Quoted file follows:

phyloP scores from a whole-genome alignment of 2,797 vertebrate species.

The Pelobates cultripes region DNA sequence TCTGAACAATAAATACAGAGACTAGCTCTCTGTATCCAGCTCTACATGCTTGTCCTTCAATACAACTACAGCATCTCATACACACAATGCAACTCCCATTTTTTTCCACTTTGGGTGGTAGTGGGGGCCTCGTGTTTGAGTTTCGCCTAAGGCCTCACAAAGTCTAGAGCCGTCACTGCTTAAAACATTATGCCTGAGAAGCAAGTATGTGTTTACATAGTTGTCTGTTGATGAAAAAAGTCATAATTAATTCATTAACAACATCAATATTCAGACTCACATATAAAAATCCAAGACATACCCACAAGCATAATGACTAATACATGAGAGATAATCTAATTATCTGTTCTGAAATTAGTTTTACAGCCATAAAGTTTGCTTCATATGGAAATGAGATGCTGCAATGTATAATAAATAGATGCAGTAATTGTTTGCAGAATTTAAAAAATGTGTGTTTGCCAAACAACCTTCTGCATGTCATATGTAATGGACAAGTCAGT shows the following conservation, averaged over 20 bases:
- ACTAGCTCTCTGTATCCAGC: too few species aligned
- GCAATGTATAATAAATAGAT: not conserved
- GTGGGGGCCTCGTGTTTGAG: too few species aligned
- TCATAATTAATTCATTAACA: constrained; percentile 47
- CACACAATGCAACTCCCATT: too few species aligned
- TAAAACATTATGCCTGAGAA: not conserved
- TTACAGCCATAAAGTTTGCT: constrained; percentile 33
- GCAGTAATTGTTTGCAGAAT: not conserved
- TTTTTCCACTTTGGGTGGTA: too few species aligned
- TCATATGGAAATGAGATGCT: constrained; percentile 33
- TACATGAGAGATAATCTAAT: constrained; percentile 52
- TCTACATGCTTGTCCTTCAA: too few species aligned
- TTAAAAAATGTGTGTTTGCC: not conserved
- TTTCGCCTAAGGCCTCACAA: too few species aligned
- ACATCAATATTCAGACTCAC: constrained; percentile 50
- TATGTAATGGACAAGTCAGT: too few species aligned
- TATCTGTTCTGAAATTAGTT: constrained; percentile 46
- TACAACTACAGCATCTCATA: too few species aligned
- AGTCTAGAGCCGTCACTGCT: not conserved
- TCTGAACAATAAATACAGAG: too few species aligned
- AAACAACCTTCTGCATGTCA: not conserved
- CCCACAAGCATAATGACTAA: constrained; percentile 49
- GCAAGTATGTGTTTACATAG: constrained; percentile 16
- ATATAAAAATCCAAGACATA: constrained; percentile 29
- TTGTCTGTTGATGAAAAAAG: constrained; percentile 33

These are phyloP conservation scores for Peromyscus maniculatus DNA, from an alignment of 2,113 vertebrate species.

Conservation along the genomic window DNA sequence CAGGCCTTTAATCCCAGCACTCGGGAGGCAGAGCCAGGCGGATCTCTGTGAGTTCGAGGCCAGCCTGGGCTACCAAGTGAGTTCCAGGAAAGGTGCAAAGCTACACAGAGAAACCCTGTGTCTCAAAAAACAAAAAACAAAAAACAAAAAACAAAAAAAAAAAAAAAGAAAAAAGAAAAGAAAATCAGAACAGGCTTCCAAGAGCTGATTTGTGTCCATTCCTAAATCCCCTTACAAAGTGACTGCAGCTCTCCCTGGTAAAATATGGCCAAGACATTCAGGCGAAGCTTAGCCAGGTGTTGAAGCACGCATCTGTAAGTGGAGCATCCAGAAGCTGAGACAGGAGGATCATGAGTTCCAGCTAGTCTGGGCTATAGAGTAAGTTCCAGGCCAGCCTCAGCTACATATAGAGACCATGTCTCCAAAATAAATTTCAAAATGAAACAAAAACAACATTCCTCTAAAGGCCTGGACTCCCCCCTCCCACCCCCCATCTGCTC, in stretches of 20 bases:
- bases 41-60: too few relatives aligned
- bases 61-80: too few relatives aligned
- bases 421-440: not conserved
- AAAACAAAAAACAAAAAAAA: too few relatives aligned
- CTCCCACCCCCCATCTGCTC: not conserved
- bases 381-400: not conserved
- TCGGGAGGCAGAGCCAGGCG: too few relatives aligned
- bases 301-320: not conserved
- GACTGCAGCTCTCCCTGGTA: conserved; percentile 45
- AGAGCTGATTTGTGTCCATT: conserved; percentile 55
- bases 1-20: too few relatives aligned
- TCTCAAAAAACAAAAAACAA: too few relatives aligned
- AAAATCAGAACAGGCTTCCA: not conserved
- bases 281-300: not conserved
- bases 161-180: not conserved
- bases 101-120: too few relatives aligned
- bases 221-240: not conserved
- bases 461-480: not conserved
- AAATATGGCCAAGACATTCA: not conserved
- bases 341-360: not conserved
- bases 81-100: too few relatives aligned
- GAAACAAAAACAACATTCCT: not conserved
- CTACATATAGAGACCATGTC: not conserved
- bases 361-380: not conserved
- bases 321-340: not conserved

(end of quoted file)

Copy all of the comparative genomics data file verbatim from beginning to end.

phyloP scores from a whole-genome alignment of 2,797 vertebrate species.

The Pelobates cultripes region DNA sequence TCTGAACAATAAATACAGAGACTAGCTCTCTGTATCCAGCTCTACATGCTTGTCCTTCAATACAACTACAGCATCTCATACACACAATGCAACTCCCATTTTTTTCCACTTTGGGTGGTAGTGGGGGCCTCGTGTTTGAGTTTCGCCTAAGGCCTCACAAAGTCTAGAGCCGTCACTGCTTAAAACATTATGCCTGAGAAGCAAGTATGTGTTTACATAGTTGTCTGTTGATGAAAAAAGTCATAATTAATTCATTAACAACATCAATATTCAGACTCACATATAAAAATCCAAGACATACCCACAAGCATAATGACTAATACATGAGAGATAATCTAATTATCTGTTCTGAAATTAGTTTTACAGCCATAAAGTTTGCTTCATATGGAAATGAGATGCTGCAATGTATAATAAATAGATGCAGTAATTGTTTGCAGAATTTAAAAAATGTGTGTTTGCCAAACAACCTTCTGCATGTCATATGTAATGGACAAGTCAGT shows the following conservation, averaged over 20 bases:
- ACTAGCTCTCTGTATCCAGC: too few species aligned
- GCAATGTATAATAAATAGAT: not conserved
- GTGGGGGCCTCGTGTTTGAG: too few species aligned
- TCATAATTAATTCATTAACA: constrained; percentile 47
- CACACAATGCAACTCCCATT: too few species aligned
- TAAAACATTATGCCTGAGAA: not conserved
- TTACAGCCATAAAGTTTGCT: constrained; percentile 33
- GCAGTAATTGTTTGCAGAAT: not conserved
- TTTTTCCACTTTGGGTGGTA: too few species aligned
- TCATATGGAAATGAGATGCT: constrained; percentile 33
- TACATGAGAGATAATCTAAT: constrained; percentile 52
- TCTACATGCTTGTCCTTCAA: too few species aligned
- TTAAAAAATGTGTGTTTGCC: not conserved
- TTTCGCCTAAGGCCTCACAA: too few species aligned
- ACATCAATATTCAGACTCAC: constrained; percentile 50
- TATGTAATGGACAAGTCAGT: too few species aligned
- TATCTGTTCTGAAATTAGTT: constrained; percentile 46
- TACAACTACAGCATCTCATA: too few species aligned
- AGTCTAGAGCCGTCACTGCT: not conserved
- TCTGAACAATAAATACAGAG: too few species aligned
- AAACAACCTTCTGCATGTCA: not conserved
- CCCACAAGCATAATGACTAA: constrained; percentile 49
- GCAAGTATGTGTTTACATAG: constrained; percentile 16
- ATATAAAAATCCAAGACATA: constrained; percentile 29
- TTGTCTGTTGATGAAAAAAG: constrained; percentile 33

These are phyloP conservation scores for Peromyscus maniculatus DNA, from an alignment of 2,113 vertebrate species.

Conservation along the genomic window DNA sequence CAGGCCTTTAATCCCAGCACTCGGGAGGCAGAGCCAGGCGGATCTCTGTGAGTTCGAGGCCAGCCTGGGCTACCAAGTGAGTTCCAGGAAAGGTGCAAAGCTACACAGAGAAACCCTGTGTCTCAAAAAACAAAAAACAAAAAACAAAAAACAAAAAAAAAAAAAAAGAAAAAAGAAAAGAAAATCAGAACAGGCTTCCAAGAGCTGATTTGTGTCCATTCCTAAATCCCCTTACAAAGTGACTGCAGCTCTCCCTGGTAAAATATGGCCAAGACATTCAGGCGAAGCTTAGCCAGGTGTTGAAGCACGCATCTGTAAGTGGAGCATCCAGAAGCTGAGACAGGAGGATCATGAGTTCCAGCTAGTCTGGGCTATAGAGTAAGTTCCAGGCCAGCCTCAGCTACATATAGAGACCATGTCTCCAAAATAAATTTCAAAATGAAACAAAAACAACATTCCTCTAAAGGCCTGGACTCCCCCCTCCCACCCCCCATCTGCTC, in stretches of 20 bases:
- bases 41-60: too few relatives aligned
- bases 61-80: too few relatives aligned
- bases 421-440: not conserved
- AAAACAAAAAACAAAAAAAA: too few relatives aligned
- CTCCCACCCCCCATCTGCTC: not conserved
- bases 381-400: not conserved
- TCGGGAGGCAGAGCCAGGCG: too few relatives aligned
- bases 301-320: not conserved
- GACTGCAGCTCTCCCTGGTA: conserved; percentile 45
- AGAGCTGATTTGTGTCCATT: conserved; percentile 55
- bases 1-20: too few relatives aligned
- TCTCAAAAAACAAAAAACAA: too few relatives aligned
- AAAATCAGAACAGGCTTCCA: not conserved
- bases 281-300: not conserved
- bases 161-180: not conserved
- bases 101-120: too few relatives aligned
- bases 221-240: not conserved
- bases 461-480: not conserved
- AAATATGGCCAAGACATTCA: not conserved
- bases 341-360: not conserved
- bases 81-100: too few relatives aligned
- GAAACAAAAACAACATTCCT: not conserved
- CTACATATAGAGACCATGTC: not conserved
- bases 361-380: not conserved
- bases 321-340: not conserved